More Involved Fathers Can Help Strengthen Their Marriages

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More Involved Fathers Can Help Strengthen Their Marriages

In uncertainty and change, husbands and wives must continue to communicate needs and wants

By Elisa Ng | 31 May 2021

I refer to the article on how women in Singapore are less satisfied with their marriages during and after circuit breaker (Straits Times, 26 May).

This corroborates with our own poll this year of 619 husbands and wives in Singapore, with wives scoring an average of 10.78 on the Couple Satisfaction Index in comparison with a score of 13.08 for husbands. Wives find their marriage less rewarding than husbands, and 47.5% rated that they were not happy with the relationship with their spouse (Focus on the Family Singapore, 2021).

The reality is that marriage is never easy, in every season and weather. COVID tensions will naturally strain family relationships, and this can give rise to an increase in help-seeking behaviour. But this is not necessarily bad, as it shows that couples are willing to work on their marriage and are finding ways to strengthen their relationship.

We agree that the greater marital dissatisfaction wives face during COVID is likely contributed by increased demands on child caregiving responsibilities and household management given WFH and HBL, as they were cited among the top 3 concerns of mums during the Circuit Breaker alongside their family’s health and safety (Focus on the Family Singapore, 2020).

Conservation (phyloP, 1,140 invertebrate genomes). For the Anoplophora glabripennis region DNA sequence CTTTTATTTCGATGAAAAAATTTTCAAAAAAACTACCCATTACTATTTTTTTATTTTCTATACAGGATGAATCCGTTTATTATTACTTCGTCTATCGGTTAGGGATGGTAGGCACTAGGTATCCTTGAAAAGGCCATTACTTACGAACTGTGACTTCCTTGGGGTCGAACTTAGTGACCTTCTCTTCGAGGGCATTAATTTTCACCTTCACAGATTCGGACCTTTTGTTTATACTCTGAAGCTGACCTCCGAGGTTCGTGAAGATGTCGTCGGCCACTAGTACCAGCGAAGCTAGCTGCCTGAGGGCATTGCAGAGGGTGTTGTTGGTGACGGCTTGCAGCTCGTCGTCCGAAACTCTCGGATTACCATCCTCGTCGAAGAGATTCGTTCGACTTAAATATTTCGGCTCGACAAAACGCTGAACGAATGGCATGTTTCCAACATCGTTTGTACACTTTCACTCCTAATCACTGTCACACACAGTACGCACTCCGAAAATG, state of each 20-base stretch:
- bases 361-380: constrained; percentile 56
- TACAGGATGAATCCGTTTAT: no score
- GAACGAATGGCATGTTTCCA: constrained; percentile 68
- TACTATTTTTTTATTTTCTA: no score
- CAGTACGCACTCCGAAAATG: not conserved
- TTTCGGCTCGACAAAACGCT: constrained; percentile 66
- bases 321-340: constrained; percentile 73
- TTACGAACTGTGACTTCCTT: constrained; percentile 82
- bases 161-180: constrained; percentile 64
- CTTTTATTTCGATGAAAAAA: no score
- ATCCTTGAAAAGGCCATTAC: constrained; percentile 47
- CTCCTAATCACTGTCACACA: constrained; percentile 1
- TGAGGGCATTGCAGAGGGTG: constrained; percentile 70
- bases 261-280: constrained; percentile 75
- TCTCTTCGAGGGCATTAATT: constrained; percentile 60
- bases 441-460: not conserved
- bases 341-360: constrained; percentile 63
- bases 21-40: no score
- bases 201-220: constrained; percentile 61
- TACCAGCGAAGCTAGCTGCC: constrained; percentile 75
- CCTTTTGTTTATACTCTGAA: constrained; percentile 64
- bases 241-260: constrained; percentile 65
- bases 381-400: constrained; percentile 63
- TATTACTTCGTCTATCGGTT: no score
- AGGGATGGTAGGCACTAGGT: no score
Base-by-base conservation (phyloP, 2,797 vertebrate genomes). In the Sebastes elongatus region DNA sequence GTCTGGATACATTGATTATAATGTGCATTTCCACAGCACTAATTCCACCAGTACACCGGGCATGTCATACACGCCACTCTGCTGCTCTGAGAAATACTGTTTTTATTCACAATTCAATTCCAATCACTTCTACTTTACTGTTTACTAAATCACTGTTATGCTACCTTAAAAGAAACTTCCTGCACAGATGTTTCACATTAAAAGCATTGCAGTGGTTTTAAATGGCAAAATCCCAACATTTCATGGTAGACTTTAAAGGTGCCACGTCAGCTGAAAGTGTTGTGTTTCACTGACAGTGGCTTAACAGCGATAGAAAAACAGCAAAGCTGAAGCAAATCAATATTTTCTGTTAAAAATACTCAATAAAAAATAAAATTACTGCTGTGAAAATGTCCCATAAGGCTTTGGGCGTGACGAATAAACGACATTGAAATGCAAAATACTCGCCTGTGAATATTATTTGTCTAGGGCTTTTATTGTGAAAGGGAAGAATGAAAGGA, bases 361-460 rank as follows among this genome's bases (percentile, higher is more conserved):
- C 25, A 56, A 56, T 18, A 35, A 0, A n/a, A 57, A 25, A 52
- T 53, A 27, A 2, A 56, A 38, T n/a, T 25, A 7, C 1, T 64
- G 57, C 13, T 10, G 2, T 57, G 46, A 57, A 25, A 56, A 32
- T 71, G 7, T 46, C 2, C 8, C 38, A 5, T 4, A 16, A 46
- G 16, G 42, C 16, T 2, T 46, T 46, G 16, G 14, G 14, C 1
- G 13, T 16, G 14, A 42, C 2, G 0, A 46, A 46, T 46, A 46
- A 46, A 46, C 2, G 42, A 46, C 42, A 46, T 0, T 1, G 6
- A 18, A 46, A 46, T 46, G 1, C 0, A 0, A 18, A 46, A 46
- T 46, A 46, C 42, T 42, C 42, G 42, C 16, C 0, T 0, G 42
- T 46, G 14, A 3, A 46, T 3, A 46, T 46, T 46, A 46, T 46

However, 43% of dads report more or less equal child caregiving responsibilities with their spouse, as compared to 28% of mums (Focus on the Family Singapore, 2020). This suggests that men may perceive “equality” at home differently from women, and highlights an opportunity for husbands and wives to have honest and healthy conversations to clarify their expectations of their roles and calibrate the sharing of responsibilities.

It is important, especially during uncertainty and change, that husbands and wives continue to communicate their needs and wants to each other. Our survey of 596 married individuals during the Circuit Breaker in 2020 found that 4 in 10 described conversations with their spouse as lacking or cold (Focus on the Family Singapore, 2020). This is concerning, since both fathers and mothers who identify their spouse as their main source of emotional support reported significantly lower stress.

Family members must be able to turn to each other for support. There were some positive changes to family dynamics as a result of COVID – 73% of dads reported increased involvement with family and 85% connected more with their children (Focus on the Family Singapore, 2020).

COVID may have placed our family relationships under the spotlight, but it is an opportunity to seal the cracks that have been exposed and strengthen our bonds through crisis.

Elisa Ng (Ms), Head of Research and Development
Focus on the Family Singapore


  1. Focus on the Family Singapore (2020). Re:Connect Quiz. Retrieved from:
  2. Focus on the Family Singapore (2020). Research Brief: Survey for Dads 2020. Retrieved from
  3. Focus on the Family Singapore (2020). Research Brief: Survey for Mums 2020. Retrieved from
  4. Focus on the Family Singapore (2021). What’s the Weather in Your Marriage Quiz. To be published.

© 2021 Focus on the Family Singapore. All rights reserved.

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